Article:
Accordingly, Rebbi Meir's final statement in the Mishnah -- that a limb is Tamei only because of Ever Min ha'Chai and not because of Ever Min ha'Mes -- can mean one of two things. It can mean that a k'Zayis of flesh, *or* a bone the size of a barley grain, that falls off of an Ever Min ha'Chai is Tamei, as opposed to an Ever Min ha'Mes where *both* a k'Zayis of flesh and a bone the size of a barley grain that fall off are Tamei. Rebbi Shimon argues that in both of these cases, the object that falls off is Tahor when it comes from an Ever Min ha'Chai, as opposed to when it falls from an Ever Min ha'Mes (in which case Rebbi Shimon agrees with Rebbi Meir that in both cases the object is Tamei).

(b) The RAMBAM (in Perush ha'Mishnayos) and the BARTENURA explain that Rebbi Meir maintains that in both the case of flesh and the case of a bone, the object is Tahor when it fall off an Ever Min ha'Chai. Only when it falls off an Ever Min ha'Mes are they Tamei. Rebbi Shimon maintains that the Halachah in all of the cases -- whether the k'Zayis of meat, or bone the size of a barley grain, fell from an Ever Min ha'Chai or from an Ever Min ha'Mes -- the object is Tahor.

The RASHASH questions the opinion of the Rambam and Bartenura, because we never find such an argument anywhere in the Gemara. Moreover, he asks, why would Rebbi Shimon say that a k'Zayis of meat or a bone the size of a barley grain that came from the *limb* of a deceased person be any different than if it came from the *body* of a dead person? In both cases, it comes from something that is Tamei with Tum'as Mes! It appears that his question assumes that Ever Min ha'Chai is obviously more lenient, since the person himself who is still alive may indeed be Tahor. We say that his limb is Tamei only because we learn from the verse (see Nazir 53b) that a limb that falls off a living person is Tamei, but we do not have to extend this Halachah to small parts of his limb which become detached.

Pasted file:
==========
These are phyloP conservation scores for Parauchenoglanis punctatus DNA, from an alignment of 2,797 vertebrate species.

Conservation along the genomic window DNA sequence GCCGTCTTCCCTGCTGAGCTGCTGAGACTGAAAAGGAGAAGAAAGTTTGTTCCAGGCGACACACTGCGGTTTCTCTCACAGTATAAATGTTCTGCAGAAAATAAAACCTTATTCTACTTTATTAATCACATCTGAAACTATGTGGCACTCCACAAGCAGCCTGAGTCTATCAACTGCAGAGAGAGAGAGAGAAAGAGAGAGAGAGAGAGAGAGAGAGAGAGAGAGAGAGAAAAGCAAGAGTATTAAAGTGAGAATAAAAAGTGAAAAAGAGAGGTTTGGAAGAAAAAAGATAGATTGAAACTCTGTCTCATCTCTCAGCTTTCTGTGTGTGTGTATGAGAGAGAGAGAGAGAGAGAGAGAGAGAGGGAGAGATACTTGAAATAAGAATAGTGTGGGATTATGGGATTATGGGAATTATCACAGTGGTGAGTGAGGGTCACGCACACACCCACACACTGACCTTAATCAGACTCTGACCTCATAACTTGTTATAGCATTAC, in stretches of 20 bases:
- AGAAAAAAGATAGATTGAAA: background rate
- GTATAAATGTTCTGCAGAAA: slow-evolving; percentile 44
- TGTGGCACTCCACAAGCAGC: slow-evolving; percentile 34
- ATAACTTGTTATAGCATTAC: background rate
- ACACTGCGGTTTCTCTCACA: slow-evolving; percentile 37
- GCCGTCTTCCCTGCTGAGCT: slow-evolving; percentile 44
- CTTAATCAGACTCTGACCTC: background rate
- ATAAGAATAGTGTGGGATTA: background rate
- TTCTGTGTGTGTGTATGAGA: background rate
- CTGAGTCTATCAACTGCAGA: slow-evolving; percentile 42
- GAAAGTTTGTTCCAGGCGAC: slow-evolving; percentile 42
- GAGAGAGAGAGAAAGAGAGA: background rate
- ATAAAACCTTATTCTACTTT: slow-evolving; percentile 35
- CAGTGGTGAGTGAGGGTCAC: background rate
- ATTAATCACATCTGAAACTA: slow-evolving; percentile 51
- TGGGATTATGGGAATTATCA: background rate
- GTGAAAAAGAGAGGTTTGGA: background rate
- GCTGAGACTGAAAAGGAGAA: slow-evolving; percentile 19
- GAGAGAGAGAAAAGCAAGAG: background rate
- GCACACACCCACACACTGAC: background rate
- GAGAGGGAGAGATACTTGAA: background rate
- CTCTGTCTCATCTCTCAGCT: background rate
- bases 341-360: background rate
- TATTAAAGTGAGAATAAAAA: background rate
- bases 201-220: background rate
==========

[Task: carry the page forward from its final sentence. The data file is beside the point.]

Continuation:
The TOSFOS YOM TOV seems to address the question of the Rashash. He says that one should not be bewildered by the explanation of the Rambam and Bartenura. We find in Eduyos (6:2) that Rebbi Eliezer maintains that an Ever Min ha'Mes that is less than a k'Zayis is not Tamei, even though an Ever Min ha'Chai that is less than a k'Zayis is Tamei. Rebbi Eliezer apparently maintains that there is a stringency with regard to Ever Min ha'Chai, which is something that we do not see according to any opinion in our Mishnah. The point of the Tosfos Yom Tov is apparently that the Rashash's logic that something that comes from a Mes is always Tamei is not universally accepted, because even a whole limb from a Mes can be considered Tahor if it is not the size of a k'Zayis.

However, the LEV ARYEH rejects the Tosfos Yom Tov's statement. Rebbi Eliezer says that an Ever Min ha'Mes is not Tamei only because the Ever is smaller than a k'Zayis; just as flesh of a dead person which is less than a k'Zayis is not Tamei, so, too, a limb from a Mes which is less than a k'Zayis is not Tamei. Only in the case of an Ever Min ha'Chai is there a Halachah that something is Tamei (even if it is smaller than a k'Zayis) solely because it is a limb in itself. Therefore, Rebbi Shimon's statement in our Mishnah (according to the Rambam) that a k'Zayis of meat from the limb of a dead person is Tahor remains difficult. (See Lev Aryeh at length.) (Y. Montrose)